It was great to see ACUHOI discussion regarding the value of renters insurance in their message boards / forums. These are really useful discussions and it is great to see the variety of topics impacting leaders in student housing.
It is difficult for "vendors" to respond to these community discussions or to properly convey the value of GradGuard's programs without coming off as a commercial. As a result, we are sharing some relevant observations here.
We tend to think that similar minded people - when they have the same information - will come to similar to conclusions.
So we want you and ACUHOI members to have the rest of the story behind the value of renters insurance - so as they say here is “the rest of the story”.
Context Matters: The context for students living on campus has quickly changed over the past decades. Meal plans have changed to include healthy alternatives, green / sustainability plans have been added, wifi / cable tv have been added and even more.
As a result, it really isn't a surprize that their would be an evolution in how schools address the financial losses of both their residents and institution. Students have more property then ever and the cost of replacing stolen or damaged electronics is a primary driver of growing losses.
Today students are often required to live on campus and as a result those students attending college who may not have access to a homeowners coverage or families who are unaware of the potential “gotchas” within a homeowners policy are at risk in new ways. In addition, the losses that students experience (a stolen backpack is nearly always a $2,000 loss) or water damage within a residence hall - frequently cause tens of thousands of dollars that would otherwise be difficult, if not impossible, for a student to pay for.
It is useful to remember renters insurance contains both personal property and liability coverage. Unlike some programs that only promote property coverage, GradGuard provides true renters insurance protection that will be good not only on campus but for when students may choose to live off-campus in private housing.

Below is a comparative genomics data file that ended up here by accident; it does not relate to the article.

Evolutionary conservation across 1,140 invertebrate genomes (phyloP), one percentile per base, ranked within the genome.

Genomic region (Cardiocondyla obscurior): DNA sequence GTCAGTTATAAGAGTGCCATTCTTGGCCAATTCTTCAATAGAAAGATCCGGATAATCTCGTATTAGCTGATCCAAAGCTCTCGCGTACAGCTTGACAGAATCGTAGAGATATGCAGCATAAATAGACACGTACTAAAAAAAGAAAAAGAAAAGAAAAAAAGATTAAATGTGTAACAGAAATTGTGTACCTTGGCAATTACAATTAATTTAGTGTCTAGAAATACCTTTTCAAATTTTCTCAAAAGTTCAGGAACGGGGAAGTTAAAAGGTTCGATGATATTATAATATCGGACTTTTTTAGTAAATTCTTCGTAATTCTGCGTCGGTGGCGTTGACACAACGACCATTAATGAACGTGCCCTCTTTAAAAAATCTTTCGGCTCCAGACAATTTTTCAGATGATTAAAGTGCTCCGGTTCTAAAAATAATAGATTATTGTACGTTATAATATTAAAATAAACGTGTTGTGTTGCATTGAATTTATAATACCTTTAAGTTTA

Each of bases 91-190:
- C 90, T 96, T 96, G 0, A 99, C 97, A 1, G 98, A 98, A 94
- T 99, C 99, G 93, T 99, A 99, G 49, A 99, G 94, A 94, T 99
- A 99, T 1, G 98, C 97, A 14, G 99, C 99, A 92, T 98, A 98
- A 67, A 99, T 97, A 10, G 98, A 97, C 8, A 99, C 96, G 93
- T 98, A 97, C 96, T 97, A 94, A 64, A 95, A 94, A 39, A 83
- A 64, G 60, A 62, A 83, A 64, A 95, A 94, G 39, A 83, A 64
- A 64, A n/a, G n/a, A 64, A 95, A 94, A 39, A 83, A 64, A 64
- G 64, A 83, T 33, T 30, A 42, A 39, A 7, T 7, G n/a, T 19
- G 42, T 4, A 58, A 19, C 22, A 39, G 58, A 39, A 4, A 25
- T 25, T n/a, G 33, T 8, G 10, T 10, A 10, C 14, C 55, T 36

It is a mistake for schools to suggest that students may not need renters insurance. Thirty years ago a parents homeowner’s coverage may have been adequate, but today it is much more common for families to have “gaps” in coverage. Gaps include the first $1,000 deductible cost (a common amount), gaps related to off-campus housing which is nearly never covered and gaps that may occur for students who go to part-time status. Each of these are common problems and short-comings of schools suggesting that homeowners is a sufficient remedy to protect students and families from financial losses.
Lastly - there is another problem that occurs when parents make a claim on their home policies. Such claims nearly always increases premium costs for the insured and frequently they will pay higher rates for an extended period. It may be for these reasons why 31 state insurance commissioners now recommend college students have renters insurance.
Growing Student Populations with a Real Need for Protection: In addition to limitations of homeowners policies, the other trend to be aware of is the growing population that doesn’t have access to homeowners insurance. The growth of international students living on campus as well as families who choose not to own homes. At some schools, such as UCLA or Arizona State University there are thousands of students living on its campus from other countries. These students and the more than 800,000 international students who enroll in U.S. colleges and universities will benefit from greater protection.
If this blog post sounds too commercial, you may better understand why we offer our perspective here within our blog. We welcome your comments and insights.